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MCB3208Ch6lec - MCB32F08...

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MCB 32 F08 Chapter 6, Membrane transport of solutes, water and ions by diffusion, mediated transport, active transport, secondary active transport, filtration and osmosis. Generation of voltages. Outline Diffusion in solution Permeation across a membrane Water transport: filtration and osmosis Carrier mediated transport: Facilitated diffusion Exchangers Active transport: primary and secondary Ion channels and development of membrane voltages Body fluids As noted in previous lecture, intracellular and extracellular fluids have similar total salt concentrations (about 150 mM salt), but the specific compositions are quite different. Thus, extracellular fluid is high in [Na + ] and low in [K + ] and protein while the intracellular fluid is low in [Na + ], [Cl - ] and [Ca 2+ ] compared to the extracellular fluid. Intracellular fluid also contains about 1 mM ATP, which is found outside cells in much lower amounts. Membrane transport of ions and water The plasma membrane with its lipids and proteins determines what goes into and out of the cell. The movements occur by either diffusion through the lipids or mediated transport through the various specific proteins that are embedded in the membranes. Diffusion : property associated with any dissolved molecule, which has its own kinetic energy and vibrates randomly in solution, leading to the random movement throughout the solution. Diffusion of solutes occurs to equalize the concentration throughout the solution, from high to low concentration. Example : drop of dye at the bottom of a beaker. The rate of diffusional flux from one region to another in solution is directly proportional to the difference in concentration between two regions (C 1 and C 2 ) and the area available for exchange (A) and the diffusion coefficient of the solute (D, inversely proportional to the size of the molecule) and inversely proportional to the distance ( x) between the two points. Net diffusional flux = D x (C 1 – C 2 ) x A x ( x) -1 The rate of diffusional flux of lipid soluble substances like gases across a cell membrane is directly proportional to the difference in concentration between inside and outside the cell (C o and C i ) and the area of the cell membrane available for exchange (A) and the permeability coefficient of the solute (P, directly proportional to the lipid solubility of the molecule). Overall, most important determinants of flux into cells is permeability of the cell membrane to the molecule and the area of membrane. flux across a cell membrane = P x (C o – C i ) x area available for exchange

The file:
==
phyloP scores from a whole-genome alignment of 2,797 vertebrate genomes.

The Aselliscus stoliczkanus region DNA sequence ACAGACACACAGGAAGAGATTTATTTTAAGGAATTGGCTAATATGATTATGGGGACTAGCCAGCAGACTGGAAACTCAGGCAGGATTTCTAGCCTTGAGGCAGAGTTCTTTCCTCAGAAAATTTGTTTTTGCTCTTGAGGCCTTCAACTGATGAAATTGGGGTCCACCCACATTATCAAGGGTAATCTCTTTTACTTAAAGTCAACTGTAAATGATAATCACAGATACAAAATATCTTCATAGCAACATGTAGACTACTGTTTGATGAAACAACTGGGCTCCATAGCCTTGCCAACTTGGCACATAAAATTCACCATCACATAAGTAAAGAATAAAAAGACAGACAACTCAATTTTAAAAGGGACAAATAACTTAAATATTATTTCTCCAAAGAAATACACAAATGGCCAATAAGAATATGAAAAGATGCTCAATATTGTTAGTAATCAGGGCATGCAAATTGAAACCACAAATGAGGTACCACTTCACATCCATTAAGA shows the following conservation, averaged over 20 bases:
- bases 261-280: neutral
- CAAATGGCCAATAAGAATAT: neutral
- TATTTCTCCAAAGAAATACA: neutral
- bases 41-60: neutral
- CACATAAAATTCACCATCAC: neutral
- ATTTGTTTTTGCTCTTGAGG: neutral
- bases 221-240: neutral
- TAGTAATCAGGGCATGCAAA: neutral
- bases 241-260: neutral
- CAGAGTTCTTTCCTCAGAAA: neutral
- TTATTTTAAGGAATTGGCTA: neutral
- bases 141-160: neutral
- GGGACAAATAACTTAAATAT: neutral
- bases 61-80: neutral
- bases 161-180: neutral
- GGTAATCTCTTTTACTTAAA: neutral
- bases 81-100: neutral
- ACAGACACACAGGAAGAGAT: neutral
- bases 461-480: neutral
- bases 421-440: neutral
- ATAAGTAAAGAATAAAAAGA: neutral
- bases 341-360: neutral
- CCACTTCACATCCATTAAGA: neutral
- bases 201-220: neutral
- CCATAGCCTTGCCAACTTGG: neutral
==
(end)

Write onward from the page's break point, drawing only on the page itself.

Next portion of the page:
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Filtration and osmosis are processes determining movements of water across membranes. Filtration involves there being water pressure in one region being higher than in another region, and water flows from high to low pressure. Examples
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